Mid-tropospheric vortices over Alaska

November 9th, 2021 |

GOES-17 Mid-level Water Vapor (6.9 µm) images [click to play animated GIF | MP4]

GOES-17 (GOES-West) Mid-level (6.9 µm) Water Vapor images (above) revealed a complex pattern of middle-tropospheric vortices moving slowly west-southwestward over Interior Alaska and the Chukchi / Bering Seas on 09 November 2021. Note that the cold (brighter white) peaks of a few of the higher mountain ranges — including Denali — could be seen.

The presence of a relatively dry air mass across those areas allowed the signature of higher terrain to be evident in Water Vapor images — since a dry air mass has the effect of shifting the peaks of Water Vapor weighting functions to lower altitudes. The weighting function of the 6.9 µm spectral band (calculated from rawinsonde data at 12 UTC on 09 November and 00 UTC on 10 November) is plotted in blue for Fairbanks and Anchorage (below).

GOES-17 water vapor weighting functions for Fairbanks, Alaska [click to enlarge]

GOES-17 water vapor weighting functions for Anchorage, Alaska [click to enlarge]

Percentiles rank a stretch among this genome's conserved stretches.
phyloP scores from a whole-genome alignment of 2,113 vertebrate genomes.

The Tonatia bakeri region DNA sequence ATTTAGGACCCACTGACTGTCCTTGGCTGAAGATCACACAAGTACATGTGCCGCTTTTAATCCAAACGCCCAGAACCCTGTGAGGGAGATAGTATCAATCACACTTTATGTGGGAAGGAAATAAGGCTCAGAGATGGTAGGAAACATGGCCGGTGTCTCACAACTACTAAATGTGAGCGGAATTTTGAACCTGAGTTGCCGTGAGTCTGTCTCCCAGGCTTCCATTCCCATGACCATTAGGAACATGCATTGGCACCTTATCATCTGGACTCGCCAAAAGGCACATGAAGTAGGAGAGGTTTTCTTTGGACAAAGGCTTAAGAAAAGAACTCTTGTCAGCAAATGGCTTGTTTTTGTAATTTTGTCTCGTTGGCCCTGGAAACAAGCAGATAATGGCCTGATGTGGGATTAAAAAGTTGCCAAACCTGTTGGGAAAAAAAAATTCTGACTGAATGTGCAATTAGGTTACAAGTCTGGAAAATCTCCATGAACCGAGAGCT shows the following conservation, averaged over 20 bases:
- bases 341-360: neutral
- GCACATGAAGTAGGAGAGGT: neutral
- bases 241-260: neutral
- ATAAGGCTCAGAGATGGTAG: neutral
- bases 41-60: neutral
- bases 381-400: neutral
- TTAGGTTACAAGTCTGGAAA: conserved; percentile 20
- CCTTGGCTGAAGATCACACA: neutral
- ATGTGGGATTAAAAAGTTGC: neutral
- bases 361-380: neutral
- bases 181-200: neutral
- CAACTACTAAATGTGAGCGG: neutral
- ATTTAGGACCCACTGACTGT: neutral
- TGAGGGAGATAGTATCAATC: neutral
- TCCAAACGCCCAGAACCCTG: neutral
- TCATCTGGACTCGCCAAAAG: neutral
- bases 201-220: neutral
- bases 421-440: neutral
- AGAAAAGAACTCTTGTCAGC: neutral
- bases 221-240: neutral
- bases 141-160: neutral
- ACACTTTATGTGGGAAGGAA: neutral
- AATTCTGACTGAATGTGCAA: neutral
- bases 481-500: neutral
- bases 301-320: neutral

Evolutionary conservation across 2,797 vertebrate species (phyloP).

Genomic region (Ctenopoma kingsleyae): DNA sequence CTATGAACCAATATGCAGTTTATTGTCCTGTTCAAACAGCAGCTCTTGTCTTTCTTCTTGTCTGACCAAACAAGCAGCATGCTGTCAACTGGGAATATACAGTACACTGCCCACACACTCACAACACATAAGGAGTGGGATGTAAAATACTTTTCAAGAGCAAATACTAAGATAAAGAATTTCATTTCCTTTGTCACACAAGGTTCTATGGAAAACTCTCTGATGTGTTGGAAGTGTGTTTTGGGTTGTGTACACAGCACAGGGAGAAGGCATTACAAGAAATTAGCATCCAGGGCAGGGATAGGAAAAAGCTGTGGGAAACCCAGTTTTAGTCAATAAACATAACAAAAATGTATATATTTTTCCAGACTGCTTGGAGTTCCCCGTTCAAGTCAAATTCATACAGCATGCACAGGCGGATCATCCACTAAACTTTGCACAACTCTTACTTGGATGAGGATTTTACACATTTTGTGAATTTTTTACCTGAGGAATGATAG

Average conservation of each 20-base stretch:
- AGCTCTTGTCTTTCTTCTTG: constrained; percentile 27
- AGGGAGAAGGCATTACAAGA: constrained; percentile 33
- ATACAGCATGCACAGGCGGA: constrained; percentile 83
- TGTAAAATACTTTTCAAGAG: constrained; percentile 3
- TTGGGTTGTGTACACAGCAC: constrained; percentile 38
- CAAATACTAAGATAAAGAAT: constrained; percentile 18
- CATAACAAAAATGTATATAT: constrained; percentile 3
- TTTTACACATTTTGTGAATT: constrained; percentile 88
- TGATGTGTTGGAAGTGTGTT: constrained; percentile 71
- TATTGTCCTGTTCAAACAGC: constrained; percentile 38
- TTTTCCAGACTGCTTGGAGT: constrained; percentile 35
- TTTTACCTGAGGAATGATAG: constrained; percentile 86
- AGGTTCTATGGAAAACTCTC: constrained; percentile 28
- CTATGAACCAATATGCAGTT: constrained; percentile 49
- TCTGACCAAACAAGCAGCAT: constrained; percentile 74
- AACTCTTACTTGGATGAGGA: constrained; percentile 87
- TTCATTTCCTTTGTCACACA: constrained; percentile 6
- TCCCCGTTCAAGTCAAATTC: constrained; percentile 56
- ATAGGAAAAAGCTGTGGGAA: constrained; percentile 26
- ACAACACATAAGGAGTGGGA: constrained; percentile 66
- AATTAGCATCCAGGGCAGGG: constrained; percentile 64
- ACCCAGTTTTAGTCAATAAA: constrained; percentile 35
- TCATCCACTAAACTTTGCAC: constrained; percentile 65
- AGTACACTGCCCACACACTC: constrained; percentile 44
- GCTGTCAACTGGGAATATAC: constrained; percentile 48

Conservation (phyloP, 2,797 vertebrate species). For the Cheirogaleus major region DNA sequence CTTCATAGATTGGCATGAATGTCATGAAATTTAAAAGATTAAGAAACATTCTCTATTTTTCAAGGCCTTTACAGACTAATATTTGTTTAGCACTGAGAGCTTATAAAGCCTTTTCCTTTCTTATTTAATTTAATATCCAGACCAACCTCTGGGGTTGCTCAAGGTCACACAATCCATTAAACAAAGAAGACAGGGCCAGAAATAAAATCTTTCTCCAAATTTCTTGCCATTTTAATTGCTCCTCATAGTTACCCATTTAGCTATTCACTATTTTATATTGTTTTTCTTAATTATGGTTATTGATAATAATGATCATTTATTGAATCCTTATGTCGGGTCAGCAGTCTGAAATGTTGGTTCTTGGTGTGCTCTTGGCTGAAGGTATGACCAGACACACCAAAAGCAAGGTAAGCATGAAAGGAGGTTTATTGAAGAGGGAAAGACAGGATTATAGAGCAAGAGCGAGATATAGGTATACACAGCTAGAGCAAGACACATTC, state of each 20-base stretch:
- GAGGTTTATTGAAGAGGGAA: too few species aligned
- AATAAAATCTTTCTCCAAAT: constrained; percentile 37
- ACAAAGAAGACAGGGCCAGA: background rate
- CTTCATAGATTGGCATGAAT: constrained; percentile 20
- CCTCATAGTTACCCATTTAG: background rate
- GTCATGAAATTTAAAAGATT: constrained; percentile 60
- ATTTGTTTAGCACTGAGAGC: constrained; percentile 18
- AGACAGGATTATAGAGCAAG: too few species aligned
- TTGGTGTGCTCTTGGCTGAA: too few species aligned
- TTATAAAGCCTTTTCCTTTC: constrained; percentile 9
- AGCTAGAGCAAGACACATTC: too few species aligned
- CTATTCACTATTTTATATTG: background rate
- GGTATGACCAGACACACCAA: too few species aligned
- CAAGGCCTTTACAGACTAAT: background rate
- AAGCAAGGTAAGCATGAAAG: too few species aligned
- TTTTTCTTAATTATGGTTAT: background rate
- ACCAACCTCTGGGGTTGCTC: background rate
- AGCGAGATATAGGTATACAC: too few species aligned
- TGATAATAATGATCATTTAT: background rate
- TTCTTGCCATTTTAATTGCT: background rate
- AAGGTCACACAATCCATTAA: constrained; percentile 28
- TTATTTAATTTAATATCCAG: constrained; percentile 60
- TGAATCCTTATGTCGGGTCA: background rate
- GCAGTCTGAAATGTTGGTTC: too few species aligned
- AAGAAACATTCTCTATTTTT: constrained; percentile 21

Plots of GOES-17 parallax direction and magnitude for objects at altitudes of 15,000 feet (4.5 km) and 30,000 feet (9.1 km) are shown below (source), and help to explain the slight north-northwestward shift of the brighter white (colder) high-terrain signature in the Water Vapor imagery.

Plots of GOES-17 parallax direction (green arrows) and parallax magnitude (km, red) for objects at altitudes of 15,000 and 30,000 feet (4.5 and 9.1 km) [click to enlarge]

ACSPO SSTs on 9 November

November 9th, 2021 |
ACSPO SSTs over the northern Gulf of Mexico derived from NOAA-20 VIIRS data, 0800 UTC 09 Nov 2021 (Click to enlarge)

The Advanced Clear Sky Processor for Ocean algorithm is part of the Community Software Processing Package (CSPP), CIMSS-maintained software that can be applied to Direct Broadcast data, such as those data from NOAA-20 and Suomi-NPP (and other satellites) downloaded at two antennae at CIMSS. CSPP will create AWIPS-ready tiles so that SST information can be viewed within AWIPS (as shown above and below) and the AWIPS-ready tiles are available via LDM feed from CIMSS (images — rather large — are also routinely available online: here for the image above, here for the Suomi-NPP-derived image below).

Both SST images show remarkable gradients in sea surface temperature: upper 60s (cyan) to low 80s (yellow) just south of Louisiana in less than 20 miles (above); low 60s (blue) to 80 (chartreuse) to the east of the Outer Banks, also in less than 20 miles (below). The warmest water in the Gulf of Mexico is around 83º F, and shelf water is in the mid-60s. Warmest Gulf Stream waters are around 81º F. Magenta values correspond to temperatures in the 50s.

ACSPO SSTs over the northern Gulf of Mexico derived from Suomi-NPP VIIRS data, 0710 UTC 09 Nov 2021 (Click to enlarge)